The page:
Corn and soybeans rose 23 cents and 30 cents per bushel respectively in the first hour of trading on the opening at the Chicago Board of Trade Thursday after the U.S. Department of Agriculture Thursday stroked the concerns of the grain markets by lowering its projected national corn yield from 158.7 bushels per acre to 153 bushels per acre.
The USDA predicted continued of corn prices of $7 per bushel or higher. Corn now stands at $7.08 per bushel for the September contract and $7.18 for December.
The USDA cut the projected yield to 41.4 bushels per acre nationally, down from 43 bushels per acre last year.
The USDA’s projected corn production figure, reflecting poor April planting conditions and more recently hot weather during pollination in Iowa and Illinois, would be slightly above the 152 bushels per acre corn yield last year but down from 164 bushels produced by farmers nationally in 2009.
Iowa’s yield is pegged at 177 bushels per acre, up from 165 bushels per acre last year but down from the record 182 bushels per acre in 2009.
Iowa’s total corn production, the USDA said, will rise from 2.15 billion bushels last year to 2.43 billion this year.
Despite the prospect of continued high feed costs, livestock prices were strong Thursday. Slaughter-ready cattle opened up $1.32 per hundredweight to $117.45 on the futures market and hogs were up $1.07 per hundredweight to $87.10.
Iowa is the nation’s largest corn, soybean and hog producer and the fifth largest cattle feeding state.
Economist Chad Hart of Iowa State University said the impact on Iowa’s economy would be generally positive, since farmers can expect cash receipts roughly double what they received a year ago on what will be a larger corn crop.
“We’re seeing Iowa with better yields, and at higher prices,” said Hart. He noted that several other states, most notably Wisconsin, Ohio, Indiana, Texas, Kansas, Colorado and Mississippi will suffer yield losses this year on their corn crops.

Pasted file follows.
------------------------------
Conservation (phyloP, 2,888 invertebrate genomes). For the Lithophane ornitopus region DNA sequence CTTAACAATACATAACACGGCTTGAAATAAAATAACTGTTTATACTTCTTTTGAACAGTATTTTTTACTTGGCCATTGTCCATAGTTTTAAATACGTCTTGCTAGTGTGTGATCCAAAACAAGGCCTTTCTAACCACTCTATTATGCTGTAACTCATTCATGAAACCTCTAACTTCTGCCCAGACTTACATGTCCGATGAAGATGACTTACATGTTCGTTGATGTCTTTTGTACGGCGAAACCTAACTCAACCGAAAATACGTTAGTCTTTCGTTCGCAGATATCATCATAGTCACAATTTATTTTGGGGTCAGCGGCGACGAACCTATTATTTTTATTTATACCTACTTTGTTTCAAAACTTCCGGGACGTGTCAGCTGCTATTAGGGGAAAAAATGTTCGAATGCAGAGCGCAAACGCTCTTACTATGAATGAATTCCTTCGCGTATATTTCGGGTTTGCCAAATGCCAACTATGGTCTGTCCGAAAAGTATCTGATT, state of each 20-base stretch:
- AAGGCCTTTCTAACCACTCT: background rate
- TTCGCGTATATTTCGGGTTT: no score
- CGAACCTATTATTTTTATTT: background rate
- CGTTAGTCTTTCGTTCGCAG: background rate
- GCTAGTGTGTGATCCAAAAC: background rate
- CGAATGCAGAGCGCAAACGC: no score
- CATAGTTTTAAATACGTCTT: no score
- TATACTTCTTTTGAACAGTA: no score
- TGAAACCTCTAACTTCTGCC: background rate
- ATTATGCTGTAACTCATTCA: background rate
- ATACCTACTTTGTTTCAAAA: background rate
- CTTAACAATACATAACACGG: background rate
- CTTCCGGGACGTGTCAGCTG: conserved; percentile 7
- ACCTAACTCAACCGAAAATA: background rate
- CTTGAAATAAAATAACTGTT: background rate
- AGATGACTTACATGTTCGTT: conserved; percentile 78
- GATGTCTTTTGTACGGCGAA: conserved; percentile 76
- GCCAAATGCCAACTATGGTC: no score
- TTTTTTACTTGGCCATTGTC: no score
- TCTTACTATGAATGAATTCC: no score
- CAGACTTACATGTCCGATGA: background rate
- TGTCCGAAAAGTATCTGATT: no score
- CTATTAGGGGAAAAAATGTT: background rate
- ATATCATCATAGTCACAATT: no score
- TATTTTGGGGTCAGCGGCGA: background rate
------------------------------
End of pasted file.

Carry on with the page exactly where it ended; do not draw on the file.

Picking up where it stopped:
The 2010 corn crop yielded about $8-$9 billion in cash to Iowa farmers. The 2011 crop, at current prices, will generate cash in the $15-$17 billion range.
Soybean receipts to Iowa farmers will increase from about $4.5 billion in 2010 to $6.1 billion this year at current prices.
Hart said the yield and price projections would continue the boom in Iowa farm land prices, which have increased by 25 percent in the last year and stand now at $5,770 per acre.
The stock of Iowa’s largest manufacturing employer, Deere & Co., was up $4 per share to $72.22 in morning trading on the New York Stock Exchange. DuPont, owner of Pioneer Hi-Bred of Johnston, was up $1.56 per share to $45.98. Monsanto, owner of the DeKalb and Asgrow seed lines, rose $3.25 per shae to $69.06.
The red flag caution for Iowa agriculture, Hart said, would be on the demand side.
“If the high prices and economic downturn cause a big slide in demand for corn, then the situation could change,” Hart said.
Commodity trader Sal Gilbertie of Teucrium Trading in Brattleboro, Vt., agreed, saying “we don’t know what price for corn is too high. But at some point $7 corn will deflate demand.”
Despite what will be the third largest corn harvest in history, the projected 2011 yields and production are likely to be a disappointment to end users such as livestock feeders and ethanol producers, who have counted an production of at last 13 billion bushels of corn this year to ease corn surpluses that are at 15-year lows.
“This means we’ll need extreme rationing in prices for corn in coming months,” said Des Moines commodity trader Don Roose of US Commodities, referring to expected high prices of corn through 2012.